Harry Dunn’s alleged killer Anne Sacoolas ‘was working as US spy’

Lawyer confirms suspect was ‘employed by intelligence agency in the US’ at time of fatal road crash

Chiara Giordano
Thursday 04 February 2021 18:37 GMT
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Harry Dunn’s alleged killer was working for a US intelligence agency at the time of his death, her lawyer has confirmed.

Anne Sacoolas was leaving US military base RAF Croughton in Northamptonshire in August 2019 when her car was involved in a crash with the 19-year-old’s motorbike.

The 43-year-old had diplomatic immunity asserted on her behalf by the US government and returned home about three weeks later.

She was charged with causing the teenager’s death by dangerous driving, but a Home Office extradition request was rejected by the US State Department in January last year.

Both the Donald Trump administration and new president Joe Biden’s administration have described that decision as “final”.

Drive on Left arrows on the road outside RAF Croughton, in Northamptonshire, near where Harry Dunn died (PA)

The Alexandria district court in Virginia is currently hearing an application made by Ms Sacoolas to dismiss a civil claim for damages made against her by the Dunn family.

The suspect’s barrister John McGavin told the court she was “employed by an intelligence agency in the US” at the time of the fatal road crash – which was “especially a factor” in her departure from the UK.

When asked why Ms Sacoolas had fled the country, Mr McGavin told the court he could not explain “completely candidly”, adding: “I know the answer, but I cannot disclose it.”

The court was told Ms Sacoolas fled the UK due to “issues of security” and had not returned because she feared she “would not have a fair trial” because of the “media attention”.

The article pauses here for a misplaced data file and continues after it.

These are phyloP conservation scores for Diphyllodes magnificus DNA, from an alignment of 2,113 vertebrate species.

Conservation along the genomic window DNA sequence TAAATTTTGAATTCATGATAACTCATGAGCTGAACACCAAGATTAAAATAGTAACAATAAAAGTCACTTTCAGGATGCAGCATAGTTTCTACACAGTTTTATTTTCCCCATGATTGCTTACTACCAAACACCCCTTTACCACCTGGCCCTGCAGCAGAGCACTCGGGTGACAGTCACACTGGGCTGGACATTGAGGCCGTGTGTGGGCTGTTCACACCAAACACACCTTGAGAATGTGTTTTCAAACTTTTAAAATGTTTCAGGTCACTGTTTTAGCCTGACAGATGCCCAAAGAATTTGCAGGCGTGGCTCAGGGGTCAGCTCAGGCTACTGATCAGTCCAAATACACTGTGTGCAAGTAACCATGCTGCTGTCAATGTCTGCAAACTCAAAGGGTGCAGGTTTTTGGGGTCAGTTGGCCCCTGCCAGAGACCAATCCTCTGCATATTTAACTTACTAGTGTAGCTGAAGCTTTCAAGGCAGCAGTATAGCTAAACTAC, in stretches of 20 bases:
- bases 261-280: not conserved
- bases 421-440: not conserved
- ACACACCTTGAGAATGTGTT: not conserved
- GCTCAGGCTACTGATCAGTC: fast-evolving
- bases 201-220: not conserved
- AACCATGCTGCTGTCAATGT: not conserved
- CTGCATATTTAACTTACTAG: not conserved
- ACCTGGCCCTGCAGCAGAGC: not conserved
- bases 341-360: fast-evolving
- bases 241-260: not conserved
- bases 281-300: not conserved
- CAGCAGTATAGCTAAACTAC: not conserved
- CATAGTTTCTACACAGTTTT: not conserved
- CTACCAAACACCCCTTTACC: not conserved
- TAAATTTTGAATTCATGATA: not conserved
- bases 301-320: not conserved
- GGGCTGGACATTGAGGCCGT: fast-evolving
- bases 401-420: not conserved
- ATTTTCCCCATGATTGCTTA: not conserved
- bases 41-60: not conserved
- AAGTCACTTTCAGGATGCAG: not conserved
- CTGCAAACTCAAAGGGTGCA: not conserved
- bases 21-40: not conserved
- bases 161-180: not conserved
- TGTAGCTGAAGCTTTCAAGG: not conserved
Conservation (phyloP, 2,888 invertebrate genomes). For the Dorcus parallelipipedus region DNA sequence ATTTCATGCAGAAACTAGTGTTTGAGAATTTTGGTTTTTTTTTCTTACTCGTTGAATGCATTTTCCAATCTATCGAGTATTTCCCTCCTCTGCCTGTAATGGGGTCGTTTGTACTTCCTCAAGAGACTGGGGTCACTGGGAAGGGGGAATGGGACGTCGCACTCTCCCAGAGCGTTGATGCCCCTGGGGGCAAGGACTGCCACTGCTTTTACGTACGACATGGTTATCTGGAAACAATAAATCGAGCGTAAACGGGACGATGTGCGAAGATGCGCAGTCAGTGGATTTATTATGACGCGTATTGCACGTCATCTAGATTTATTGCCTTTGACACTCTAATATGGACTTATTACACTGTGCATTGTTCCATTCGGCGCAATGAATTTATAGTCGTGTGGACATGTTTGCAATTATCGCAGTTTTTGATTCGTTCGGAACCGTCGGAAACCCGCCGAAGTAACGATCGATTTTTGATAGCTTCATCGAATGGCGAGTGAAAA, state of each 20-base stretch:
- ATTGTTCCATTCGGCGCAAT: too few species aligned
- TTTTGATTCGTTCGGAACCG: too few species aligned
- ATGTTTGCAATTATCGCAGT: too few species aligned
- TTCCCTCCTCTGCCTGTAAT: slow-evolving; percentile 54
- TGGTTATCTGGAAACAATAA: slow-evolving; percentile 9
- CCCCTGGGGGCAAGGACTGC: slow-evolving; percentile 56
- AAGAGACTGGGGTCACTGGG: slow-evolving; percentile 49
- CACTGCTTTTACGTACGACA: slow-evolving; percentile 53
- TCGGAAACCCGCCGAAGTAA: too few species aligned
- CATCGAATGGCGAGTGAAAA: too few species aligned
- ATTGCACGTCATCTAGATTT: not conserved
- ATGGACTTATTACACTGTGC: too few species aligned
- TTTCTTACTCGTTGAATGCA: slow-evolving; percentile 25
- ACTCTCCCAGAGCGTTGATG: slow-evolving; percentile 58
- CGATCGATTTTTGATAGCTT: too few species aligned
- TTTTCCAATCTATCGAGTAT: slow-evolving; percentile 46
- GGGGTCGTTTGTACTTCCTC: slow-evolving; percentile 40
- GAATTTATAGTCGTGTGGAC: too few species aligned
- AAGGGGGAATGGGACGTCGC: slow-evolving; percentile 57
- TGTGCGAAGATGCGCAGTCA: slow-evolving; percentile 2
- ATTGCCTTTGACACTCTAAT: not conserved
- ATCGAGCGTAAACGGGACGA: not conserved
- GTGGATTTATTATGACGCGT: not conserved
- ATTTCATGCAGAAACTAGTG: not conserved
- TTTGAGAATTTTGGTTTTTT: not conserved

The admission from Sacoolas’s own barrister about her employment at the time of the crash has raised the question of the diplomatic immunity asserted on her behalf.

Under the agreements at RAF Croughton dating back to 1995, anyone working at the base from the US as part of the “administrative and technical staff” would have their immunity pre-waived, meaning they would not be immune from criminal jurisdiction.

Responding to the news, Harry’s mother, Charlotte Charles, told Sky News: “It’s pretty hard to get my head around, I can’t quite move past it.” 

Family spokesman Radd Seiger told the PA news agency UK authorities must “urgently investigate whether she had diplomatic immunity” at the time of the incident.

In a short statement issued after the hearing, he said: “Given the admission in open court by Mrs Sacoolas’s counsel that she was employed by US intelligence services at the time of the crash, the UK authorities must now urgently reinvestigate whether she had diplomatic immunity.

“They have to investigate given that employees had their immunity pre-waived under the 1995 RAF Croughton legal agreement.”

The Dunn family’s barrister in the US, Agniezska Fryzsman, told the court the British government had written a letter to the court to “endorse” their claim.

The case was adjourned until a further hearing at the same court on 17 February.

Additional reporting by PA

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